Bullet Train is Chekhov’s Arsenal | Cinema

Bullet Train is coming to Prime Video.

“Eliminate everything that has no relevance to the story. If in the first chapter you write that there is a rifle hanging on the wall, in the second or at the most in the third you have to force it to be fired”. Thus wrote – in one of the many variations on the theme – the Russian playwright Anton Pavlovich Chekhov: it was an advice he always gave to his students, which over time has become one of the golden rules not only of writing novels, but also of cinematography , and more generally of any narrative art. Bullet train by David Leitch, based on the novel Mariabitoru by Kōtarō Isaka, it seems like many things: an even cooler and less dirty Guy Ritchie film, a tarantina like they haven’t seen in a while, a more talkative spin-off than John Wick. More than anything, though, it feels like a film that takes Chekhov’s advice very much to heart, only instead of showing us a single gun and making us wonder “when will it fire?” of him.

Curiously or maybe not, Bullet train opens with a gun abandoned to its fate, and that we will never see again for the rest of the film. It is the one that Ladybug (codename Brad Pitt) abandons in the locker from which she collects the instructions for her next mission: the boy is stressed, he has started going to therapy and has decided to abandon the path of violence if he can to devote himself to healing the world. This is because Ladybug is a mercenary who is hired by the mysterious voice of Sandra Bullock to carry out dangerous missions around the world: the latest in chronological order involves recovering a pulpfiction-ian briefcase from a train going from Tokyo to Kyoto, and since the work seems easy our hero decides to comply with the requests of his therapist and not to take the gun with him.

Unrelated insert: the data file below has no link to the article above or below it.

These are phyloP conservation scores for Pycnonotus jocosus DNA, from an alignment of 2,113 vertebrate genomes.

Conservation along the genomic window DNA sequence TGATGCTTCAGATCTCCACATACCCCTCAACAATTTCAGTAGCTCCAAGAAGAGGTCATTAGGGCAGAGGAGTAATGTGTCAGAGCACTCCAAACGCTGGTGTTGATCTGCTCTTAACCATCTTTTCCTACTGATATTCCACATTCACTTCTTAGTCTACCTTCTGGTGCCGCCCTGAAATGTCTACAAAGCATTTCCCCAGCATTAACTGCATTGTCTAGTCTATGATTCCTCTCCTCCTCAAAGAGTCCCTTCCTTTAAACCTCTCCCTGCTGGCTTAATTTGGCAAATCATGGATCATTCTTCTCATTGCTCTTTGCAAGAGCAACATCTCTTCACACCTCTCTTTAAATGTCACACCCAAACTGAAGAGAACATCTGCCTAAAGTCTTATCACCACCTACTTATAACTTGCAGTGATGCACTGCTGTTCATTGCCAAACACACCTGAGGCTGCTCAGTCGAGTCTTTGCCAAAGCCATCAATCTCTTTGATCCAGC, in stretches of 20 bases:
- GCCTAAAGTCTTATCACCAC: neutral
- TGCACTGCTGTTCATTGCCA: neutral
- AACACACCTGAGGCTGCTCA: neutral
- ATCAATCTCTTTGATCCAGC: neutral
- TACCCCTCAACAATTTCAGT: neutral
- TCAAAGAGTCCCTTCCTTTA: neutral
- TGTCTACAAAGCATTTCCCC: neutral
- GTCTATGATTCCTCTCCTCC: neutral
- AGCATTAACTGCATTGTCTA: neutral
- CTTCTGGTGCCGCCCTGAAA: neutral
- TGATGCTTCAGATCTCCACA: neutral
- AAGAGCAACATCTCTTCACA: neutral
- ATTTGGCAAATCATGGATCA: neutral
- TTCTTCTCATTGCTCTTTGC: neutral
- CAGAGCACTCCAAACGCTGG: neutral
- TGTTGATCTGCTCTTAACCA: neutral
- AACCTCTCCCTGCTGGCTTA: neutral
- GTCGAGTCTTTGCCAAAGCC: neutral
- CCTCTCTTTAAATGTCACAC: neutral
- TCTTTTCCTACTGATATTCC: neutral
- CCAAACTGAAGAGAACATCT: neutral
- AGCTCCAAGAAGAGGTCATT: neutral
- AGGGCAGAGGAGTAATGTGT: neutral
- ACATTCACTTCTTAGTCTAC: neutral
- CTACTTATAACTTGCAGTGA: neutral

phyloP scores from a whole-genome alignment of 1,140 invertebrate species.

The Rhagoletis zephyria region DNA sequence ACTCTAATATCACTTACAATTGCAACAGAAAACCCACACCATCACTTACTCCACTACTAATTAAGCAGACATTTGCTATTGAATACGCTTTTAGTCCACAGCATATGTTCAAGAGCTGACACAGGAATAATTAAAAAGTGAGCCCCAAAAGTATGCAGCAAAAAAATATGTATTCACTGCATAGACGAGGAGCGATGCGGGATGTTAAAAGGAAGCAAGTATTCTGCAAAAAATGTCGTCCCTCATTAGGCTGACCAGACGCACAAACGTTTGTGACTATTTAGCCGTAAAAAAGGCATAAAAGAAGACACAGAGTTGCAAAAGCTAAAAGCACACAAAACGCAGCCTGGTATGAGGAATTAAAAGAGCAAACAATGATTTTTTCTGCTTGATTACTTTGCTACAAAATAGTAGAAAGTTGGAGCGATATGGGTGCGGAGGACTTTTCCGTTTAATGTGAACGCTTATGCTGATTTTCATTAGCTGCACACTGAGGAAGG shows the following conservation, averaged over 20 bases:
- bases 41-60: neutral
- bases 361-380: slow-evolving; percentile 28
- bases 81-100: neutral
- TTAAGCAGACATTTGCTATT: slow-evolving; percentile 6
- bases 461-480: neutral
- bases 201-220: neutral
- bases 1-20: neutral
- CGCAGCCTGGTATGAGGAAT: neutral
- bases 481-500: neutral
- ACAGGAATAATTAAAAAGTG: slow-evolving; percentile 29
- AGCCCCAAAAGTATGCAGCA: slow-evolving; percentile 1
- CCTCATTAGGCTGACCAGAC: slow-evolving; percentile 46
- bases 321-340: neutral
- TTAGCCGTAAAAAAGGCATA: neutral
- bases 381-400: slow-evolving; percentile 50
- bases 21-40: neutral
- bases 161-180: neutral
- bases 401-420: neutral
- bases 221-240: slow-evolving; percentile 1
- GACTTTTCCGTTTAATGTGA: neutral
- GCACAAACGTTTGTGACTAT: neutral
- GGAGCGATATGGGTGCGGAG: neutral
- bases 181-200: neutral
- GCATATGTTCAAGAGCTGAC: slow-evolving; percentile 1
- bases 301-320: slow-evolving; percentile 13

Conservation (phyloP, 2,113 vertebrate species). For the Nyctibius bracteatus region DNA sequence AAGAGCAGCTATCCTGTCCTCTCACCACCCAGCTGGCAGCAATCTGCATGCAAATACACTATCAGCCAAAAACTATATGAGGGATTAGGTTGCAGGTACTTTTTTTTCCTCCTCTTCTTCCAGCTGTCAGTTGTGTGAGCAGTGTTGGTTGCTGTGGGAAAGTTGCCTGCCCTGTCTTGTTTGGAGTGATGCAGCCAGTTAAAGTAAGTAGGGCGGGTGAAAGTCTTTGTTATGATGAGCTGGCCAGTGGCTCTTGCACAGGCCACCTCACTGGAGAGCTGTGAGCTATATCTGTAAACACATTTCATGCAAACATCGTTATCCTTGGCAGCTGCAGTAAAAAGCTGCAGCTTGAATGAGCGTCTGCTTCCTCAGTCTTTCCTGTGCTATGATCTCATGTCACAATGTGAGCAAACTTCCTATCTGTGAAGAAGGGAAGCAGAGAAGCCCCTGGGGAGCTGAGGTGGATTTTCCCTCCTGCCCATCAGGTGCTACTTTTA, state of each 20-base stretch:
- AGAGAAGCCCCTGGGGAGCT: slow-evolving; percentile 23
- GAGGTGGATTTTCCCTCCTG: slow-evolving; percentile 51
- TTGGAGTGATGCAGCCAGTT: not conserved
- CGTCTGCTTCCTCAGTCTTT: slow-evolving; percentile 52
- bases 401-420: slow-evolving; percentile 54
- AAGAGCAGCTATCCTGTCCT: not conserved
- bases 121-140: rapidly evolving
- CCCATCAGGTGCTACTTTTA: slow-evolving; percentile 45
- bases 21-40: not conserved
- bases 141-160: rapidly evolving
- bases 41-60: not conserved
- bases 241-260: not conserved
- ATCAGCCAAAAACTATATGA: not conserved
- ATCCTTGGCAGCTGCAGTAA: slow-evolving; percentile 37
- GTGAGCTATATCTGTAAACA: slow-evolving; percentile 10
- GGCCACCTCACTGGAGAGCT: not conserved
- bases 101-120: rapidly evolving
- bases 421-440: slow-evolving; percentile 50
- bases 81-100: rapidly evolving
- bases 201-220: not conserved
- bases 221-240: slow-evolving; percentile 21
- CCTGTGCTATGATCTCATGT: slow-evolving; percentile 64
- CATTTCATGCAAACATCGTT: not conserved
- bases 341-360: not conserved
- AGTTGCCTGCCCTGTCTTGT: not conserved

Bullet Train Pitt

Earlier we said that Bullet train might look like a spin-off of John Wick, if it weren’t actually the adaptation of what is also the second novel of a trilogy. Ladybug is not the only mercenary we know: on the contrary, as in the films with Keanu Reeves we are immediately immersed in a world in which it seems that normal people form the background, and who are so used to being surrounded by hired assassins and secret agents undercover not to be surprised if every five minutes there is a shootout or a chase. It is the same approach, in fact, of John Wick and to a lesser extent than Atomic Blonde: by now we can say that this idea of ​​bringing the criminal underworld to the fore and relegating normality to the background is an integral part of David Leitch’s imagination.

So, in addition to Ladybug we meet a large cast of disreputable people: the couple made up of Aaron Taylor-Johnson and Brian Tyree Henry, who are on the train to save the son of a Russian mobster and recover the same briefcase above; The Prince, that is Joey King, a mysterious spoiled and completely amoral girl who is on the train to carry out a personal vendetta; The Wolf (Benito Martinez Ocasio), a Mexican killer who… well, you understand, you don’t need the complete list: Bullets train is a film populated by bad people who find themselves sharing the same train journey for reasons that at first seem random, but which will gradually be revealed in a sort of moving version of Invitation to dinner with crime.